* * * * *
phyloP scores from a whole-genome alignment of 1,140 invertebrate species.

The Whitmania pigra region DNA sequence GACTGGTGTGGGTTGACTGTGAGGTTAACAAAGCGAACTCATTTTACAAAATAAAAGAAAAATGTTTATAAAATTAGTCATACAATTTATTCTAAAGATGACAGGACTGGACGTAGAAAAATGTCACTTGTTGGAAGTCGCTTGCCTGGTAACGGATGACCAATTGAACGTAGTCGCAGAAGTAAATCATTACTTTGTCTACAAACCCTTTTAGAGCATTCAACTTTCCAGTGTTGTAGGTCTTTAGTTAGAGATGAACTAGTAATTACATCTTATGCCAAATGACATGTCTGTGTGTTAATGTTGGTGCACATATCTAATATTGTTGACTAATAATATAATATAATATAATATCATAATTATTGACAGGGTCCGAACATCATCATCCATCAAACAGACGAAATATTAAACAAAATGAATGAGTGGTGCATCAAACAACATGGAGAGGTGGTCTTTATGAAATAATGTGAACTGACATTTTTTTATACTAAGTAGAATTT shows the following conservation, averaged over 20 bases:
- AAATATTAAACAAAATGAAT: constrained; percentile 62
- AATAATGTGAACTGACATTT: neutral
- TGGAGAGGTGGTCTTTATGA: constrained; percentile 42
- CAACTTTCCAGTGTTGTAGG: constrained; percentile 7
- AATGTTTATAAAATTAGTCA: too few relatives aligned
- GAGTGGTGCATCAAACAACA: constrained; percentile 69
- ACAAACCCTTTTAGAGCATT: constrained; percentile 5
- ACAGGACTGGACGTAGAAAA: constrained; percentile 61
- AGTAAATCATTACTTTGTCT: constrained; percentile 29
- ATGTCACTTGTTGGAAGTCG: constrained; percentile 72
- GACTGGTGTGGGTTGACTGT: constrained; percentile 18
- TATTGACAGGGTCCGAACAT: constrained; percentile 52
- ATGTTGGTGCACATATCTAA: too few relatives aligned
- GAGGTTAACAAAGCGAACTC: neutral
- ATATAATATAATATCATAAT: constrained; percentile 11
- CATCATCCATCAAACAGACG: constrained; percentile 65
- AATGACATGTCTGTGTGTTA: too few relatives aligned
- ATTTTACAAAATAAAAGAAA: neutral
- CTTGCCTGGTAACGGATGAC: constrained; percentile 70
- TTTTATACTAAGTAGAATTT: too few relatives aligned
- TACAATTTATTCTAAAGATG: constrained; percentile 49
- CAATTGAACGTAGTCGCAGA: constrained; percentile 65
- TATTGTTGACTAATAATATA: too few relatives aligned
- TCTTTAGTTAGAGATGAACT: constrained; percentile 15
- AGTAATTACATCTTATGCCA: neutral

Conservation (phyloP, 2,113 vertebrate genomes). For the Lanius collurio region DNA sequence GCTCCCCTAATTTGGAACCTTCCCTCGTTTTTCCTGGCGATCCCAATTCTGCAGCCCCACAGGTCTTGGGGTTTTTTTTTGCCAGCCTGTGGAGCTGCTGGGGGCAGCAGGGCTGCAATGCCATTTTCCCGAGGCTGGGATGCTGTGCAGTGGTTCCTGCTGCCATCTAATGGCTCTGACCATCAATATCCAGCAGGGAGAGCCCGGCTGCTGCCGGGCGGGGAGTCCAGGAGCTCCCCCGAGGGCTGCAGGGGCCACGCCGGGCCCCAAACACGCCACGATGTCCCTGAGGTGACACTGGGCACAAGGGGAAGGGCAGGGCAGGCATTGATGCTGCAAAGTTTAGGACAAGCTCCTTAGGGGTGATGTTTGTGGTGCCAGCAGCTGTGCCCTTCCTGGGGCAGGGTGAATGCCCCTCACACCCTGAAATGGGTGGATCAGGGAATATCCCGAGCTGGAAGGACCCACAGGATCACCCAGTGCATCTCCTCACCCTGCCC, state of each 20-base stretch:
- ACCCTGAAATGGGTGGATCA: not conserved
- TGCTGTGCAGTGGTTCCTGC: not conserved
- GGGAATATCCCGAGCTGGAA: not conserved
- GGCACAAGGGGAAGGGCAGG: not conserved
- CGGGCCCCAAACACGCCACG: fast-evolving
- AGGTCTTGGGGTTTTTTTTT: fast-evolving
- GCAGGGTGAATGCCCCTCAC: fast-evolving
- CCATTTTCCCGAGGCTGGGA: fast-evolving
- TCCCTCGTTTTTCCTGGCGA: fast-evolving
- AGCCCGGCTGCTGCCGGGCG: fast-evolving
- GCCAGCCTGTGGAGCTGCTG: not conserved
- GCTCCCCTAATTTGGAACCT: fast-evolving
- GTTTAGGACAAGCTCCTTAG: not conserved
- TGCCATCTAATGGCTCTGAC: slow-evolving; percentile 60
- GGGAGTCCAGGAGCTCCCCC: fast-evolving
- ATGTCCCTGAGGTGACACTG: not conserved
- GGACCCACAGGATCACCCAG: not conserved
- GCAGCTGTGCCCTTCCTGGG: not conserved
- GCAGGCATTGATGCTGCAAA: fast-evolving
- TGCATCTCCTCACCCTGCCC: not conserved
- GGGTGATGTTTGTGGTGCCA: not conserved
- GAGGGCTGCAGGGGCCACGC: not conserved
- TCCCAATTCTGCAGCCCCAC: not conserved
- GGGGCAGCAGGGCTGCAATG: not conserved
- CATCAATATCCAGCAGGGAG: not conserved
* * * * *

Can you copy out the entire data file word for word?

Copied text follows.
phyloP scores from a whole-genome alignment of 1,140 invertebrate species.

The Whitmania pigra region DNA sequence GACTGGTGTGGGTTGACTGTGAGGTTAACAAAGCGAACTCATTTTACAAAATAAAAGAAAAATGTTTATAAAATTAGTCATACAATTTATTCTAAAGATGACAGGACTGGACGTAGAAAAATGTCACTTGTTGGAAGTCGCTTGCCTGGTAACGGATGACCAATTGAACGTAGTCGCAGAAGTAAATCATTACTTTGTCTACAAACCCTTTTAGAGCATTCAACTTTCCAGTGTTGTAGGTCTTTAGTTAGAGATGAACTAGTAATTACATCTTATGCCAAATGACATGTCTGTGTGTTAATGTTGGTGCACATATCTAATATTGTTGACTAATAATATAATATAATATAATATCATAATTATTGACAGGGTCCGAACATCATCATCCATCAAACAGACGAAATATTAAACAAAATGAATGAGTGGTGCATCAAACAACATGGAGAGGTGGTCTTTATGAAATAATGTGAACTGACATTTTTTTATACTAAGTAGAATTT shows the following conservation, averaged over 20 bases:
- AAATATTAAACAAAATGAAT: constrained; percentile 62
- AATAATGTGAACTGACATTT: neutral
- TGGAGAGGTGGTCTTTATGA: constrained; percentile 42
- CAACTTTCCAGTGTTGTAGG: constrained; percentile 7
- AATGTTTATAAAATTAGTCA: too few relatives aligned
- GAGTGGTGCATCAAACAACA: constrained; percentile 69
- ACAAACCCTTTTAGAGCATT: constrained; percentile 5
- ACAGGACTGGACGTAGAAAA: constrained; percentile 61
- AGTAAATCATTACTTTGTCT: constrained; percentile 29
- ATGTCACTTGTTGGAAGTCG: constrained; percentile 72
- GACTGGTGTGGGTTGACTGT: constrained; percentile 18
- TATTGACAGGGTCCGAACAT: constrained; percentile 52
- ATGTTGGTGCACATATCTAA: too few relatives aligned
- GAGGTTAACAAAGCGAACTC: neutral
- ATATAATATAATATCATAAT: constrained; percentile 11
- CATCATCCATCAAACAGACG: constrained; percentile 65
- AATGACATGTCTGTGTGTTA: too few relatives aligned
- ATTTTACAAAATAAAAGAAA: neutral
- CTTGCCTGGTAACGGATGAC: constrained; percentile 70
- TTTTATACTAAGTAGAATTT: too few relatives aligned
- TACAATTTATTCTAAAGATG: constrained; percentile 49
- CAATTGAACGTAGTCGCAGA: constrained; percentile 65
- TATTGTTGACTAATAATATA: too few relatives aligned
- TCTTTAGTTAGAGATGAACT: constrained; percentile 15
- AGTAATTACATCTTATGCCA: neutral

Conservation (phyloP, 2,113 vertebrate genomes). For the Lanius collurio region DNA sequence GCTCCCCTAATTTGGAACCTTCCCTCGTTTTTCCTGGCGATCCCAATTCTGCAGCCCCACAGGTCTTGGGGTTTTTTTTTGCCAGCCTGTGGAGCTGCTGGGGGCAGCAGGGCTGCAATGCCATTTTCCCGAGGCTGGGATGCTGTGCAGTGGTTCCTGCTGCCATCTAATGGCTCTGACCATCAATATCCAGCAGGGAGAGCCCGGCTGCTGCCGGGCGGGGAGTCCAGGAGCTCCCCCGAGGGCTGCAGGGGCCACGCCGGGCCCCAAACACGCCACGATGTCCCTGAGGTGACACTGGGCACAAGGGGAAGGGCAGGGCAGGCATTGATGCTGCAAAGTTTAGGACAAGCTCCTTAGGGGTGATGTTTGTGGTGCCAGCAGCTGTGCCCTTCCTGGGGCAGGGTGAATGCCCCTCACACCCTGAAATGGGTGGATCAGGGAATATCCCGAGCTGGAAGGACCCACAGGATCACCCAGTGCATCTCCTCACCCTGCCC, state of each 20-base stretch:
- ACCCTGAAATGGGTGGATCA: not conserved
- TGCTGTGCAGTGGTTCCTGC: not conserved
- GGGAATATCCCGAGCTGGAA: not conserved
- GGCACAAGGGGAAGGGCAGG: not conserved
- CGGGCCCCAAACACGCCACG: fast-evolving
- AGGTCTTGGGGTTTTTTTTT: fast-evolving
- GCAGGGTGAATGCCCCTCAC: fast-evolving
- CCATTTTCCCGAGGCTGGGA: fast-evolving
- TCCCTCGTTTTTCCTGGCGA: fast-evolving
- AGCCCGGCTGCTGCCGGGCG: fast-evolving
- GCCAGCCTGTGGAGCTGCTG: not conserved
- GCTCCCCTAATTTGGAACCT: fast-evolving
- GTTTAGGACAAGCTCCTTAG: not conserved
- TGCCATCTAATGGCTCTGAC: slow-evolving; percentile 60
- GGGAGTCCAGGAGCTCCCCC: fast-evolving
- ATGTCCCTGAGGTGACACTG: not conserved
- GGACCCACAGGATCACCCAG: not conserved
- GCAGCTGTGCCCTTCCTGGG: not conserved
- GCAGGCATTGATGCTGCAAA: fast-evolving
- TGCATCTCCTCACCCTGCCC: not conserved
- GGGTGATGTTTGTGGTGCCA: not conserved
- GAGGGCTGCAGGGGCCACGC: not conserved
- TCCCAATTCTGCAGCCCCAC: not conserved
- GGGGCAGCAGGGCTGCAATG: not conserved
- CATCAATATCCAGCAGGGAG: not conserved